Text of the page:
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Iran Jails Iranian-American Journalist As U.S. Spy


Roxana Saberi was initially arrested for buying a bottle of wine in January.

Roxana Saberi was initially arrested for buying a bottle of wine in January.

(RFE/RL) -- The father of Iranian-American journalist Roxana Saberi says an Iranian court has convicted her of espionage and sentenced her to a lengthy prison term.

Speaking from Tehran, Reza Saberi told RFE/RL's Radio Farda that his daughter was sentenced to eight years in prison.

He said that he was not allowed into the court, but the family's lawyer was present with the defendant to hear the verdict on April 18.

"They asked Roxana to sign the verdict, but she refused and said that she does not accept the verdict," Saberi said. "We are planning to appeal the case."

Saberi, 31, was arrested in Tehran in January.

Saberi has said she had been arrested for buying alcohol -- which is forbidden in the Islamic republic. She was then accused of working without press credentials, but was later charged with spying for the United States.

The trial began on April 13 and was held behind closed doors at a Revolutionary Court.

Reza Saberi said he still hopes the Iranian judiciary will review his daughter's case and overturn the verdict.

"I hope they will change the verdict and show some degree of fairness and justice. My daughter is innocent, but she has spent almost three months in jail," Reza Saberi said.

"They put her in jail instead of appreciating what she was doing. She came here [to Iran] to do research on Iran's history, culture, literature, and the people, but she ended up in jail."

The government has arrested several Iranian-Americans in the past few years, citing alleged attempts to overthrow its Islamic government. But they were eventually released from prison.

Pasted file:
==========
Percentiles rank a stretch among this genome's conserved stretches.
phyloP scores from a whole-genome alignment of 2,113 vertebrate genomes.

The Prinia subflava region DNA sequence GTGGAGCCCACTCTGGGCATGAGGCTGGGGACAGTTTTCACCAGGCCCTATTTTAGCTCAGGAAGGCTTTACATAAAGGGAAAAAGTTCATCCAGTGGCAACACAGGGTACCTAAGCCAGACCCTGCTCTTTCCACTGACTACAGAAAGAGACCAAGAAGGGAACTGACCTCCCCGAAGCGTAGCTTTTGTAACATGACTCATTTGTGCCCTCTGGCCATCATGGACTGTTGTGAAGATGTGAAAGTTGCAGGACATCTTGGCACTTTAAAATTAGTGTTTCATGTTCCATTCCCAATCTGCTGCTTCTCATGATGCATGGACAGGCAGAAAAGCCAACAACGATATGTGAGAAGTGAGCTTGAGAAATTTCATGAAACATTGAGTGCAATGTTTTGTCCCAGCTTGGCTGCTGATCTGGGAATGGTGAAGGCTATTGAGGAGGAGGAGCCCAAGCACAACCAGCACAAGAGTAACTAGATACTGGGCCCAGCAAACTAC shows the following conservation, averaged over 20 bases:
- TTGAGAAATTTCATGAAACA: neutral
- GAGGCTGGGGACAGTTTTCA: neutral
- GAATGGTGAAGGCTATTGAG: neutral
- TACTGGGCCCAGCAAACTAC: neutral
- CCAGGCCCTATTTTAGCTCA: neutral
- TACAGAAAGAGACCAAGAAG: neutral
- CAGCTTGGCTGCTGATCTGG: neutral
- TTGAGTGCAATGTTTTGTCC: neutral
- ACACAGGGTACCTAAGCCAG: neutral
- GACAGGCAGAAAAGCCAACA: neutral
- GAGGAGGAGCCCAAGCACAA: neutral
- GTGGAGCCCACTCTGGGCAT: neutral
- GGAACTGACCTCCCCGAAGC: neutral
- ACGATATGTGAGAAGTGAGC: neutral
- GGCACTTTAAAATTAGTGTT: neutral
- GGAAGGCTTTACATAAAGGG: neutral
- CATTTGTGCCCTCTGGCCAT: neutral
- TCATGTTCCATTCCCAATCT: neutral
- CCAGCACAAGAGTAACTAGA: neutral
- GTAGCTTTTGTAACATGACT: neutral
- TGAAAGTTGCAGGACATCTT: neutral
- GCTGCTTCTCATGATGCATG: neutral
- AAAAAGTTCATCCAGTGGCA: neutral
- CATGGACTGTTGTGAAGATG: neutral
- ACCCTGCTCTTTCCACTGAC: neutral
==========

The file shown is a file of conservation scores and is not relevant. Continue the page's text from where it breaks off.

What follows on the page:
The United States has called for Saberi's release, dismissing the allegations against her. Secretary of State Hillary Clinton issued a statement on April 18 saying she was "deeply disappointed by the reported sentencing."

'Baseless' Accusations

Following the verdict, the Paris-based watchdog Reporters Without Borders (RSF) "firmly" condemned the sentence, saying the conviction was "unjust."

In a recent interview with RFE/RL, RSF's Iran researcher, Reza Moini, said the accusations were "baseless."

"The truth is that no court has been able to prove the spying charges that have been brought not only against Roxana Saberi, but against a number of journalists who since 2000 have been charged with espionage," Moini said.

"We believe that the charges are baseless and the way the court (trial) was held behind closed doors indicates this," Moini continued. "Also, the fact that no evidence in the case was provided to journalists and independent observers."

Saberi has worked as a freelance reporter for several Western news organizations including the U.S. public broadcaster, National Public Radio, and the BBC.

Moini pointed out that seven journalists and two bloggers are currently in jail in Iran. Three of them -- Adnan Hassanpur, Mohammad Sadigh Kabudvand, and Mohammad Hassan Falahizadeh -- were sentenced to heavy prison terms on the same espionage charge as Saberi.

"Iran is the biggest prison for journalists in the Middle East and freedom of press does not exist in Iran," Moini said. "Journalists are in a way under a Damocles' sword of baseless accusations that have nothing to do with their journalistic activities."

U.S. Thaw

The United States severed diplomatic relations with Iran after its 1979 Islamic Revolution and the hostage taking of U.S. diplomats in Iran.

Saberi's prison sentence could have a negative impact on U.S.-Iran ties. It comes as U.S. President Barack Obama has promised to engage Iran after some 30 years of strained relations.

Iranian officials have reacted by saying that they want to see a change in U.S. actions and not just words.

On April 15, President Mahmud Ahmadinejad said Iran was preparing new proposals aimed at breaking an impasse with the West over its nuclear program.

Saberi is seen by some as a victim of the reluctance by Iranian hard-liners to move towards improving relations with the United States, while others believe Tehran might want to use her as a bargaining chip for its citizens that are in U.S. detention.

RFE/RL's Radio Farda contributed to this report
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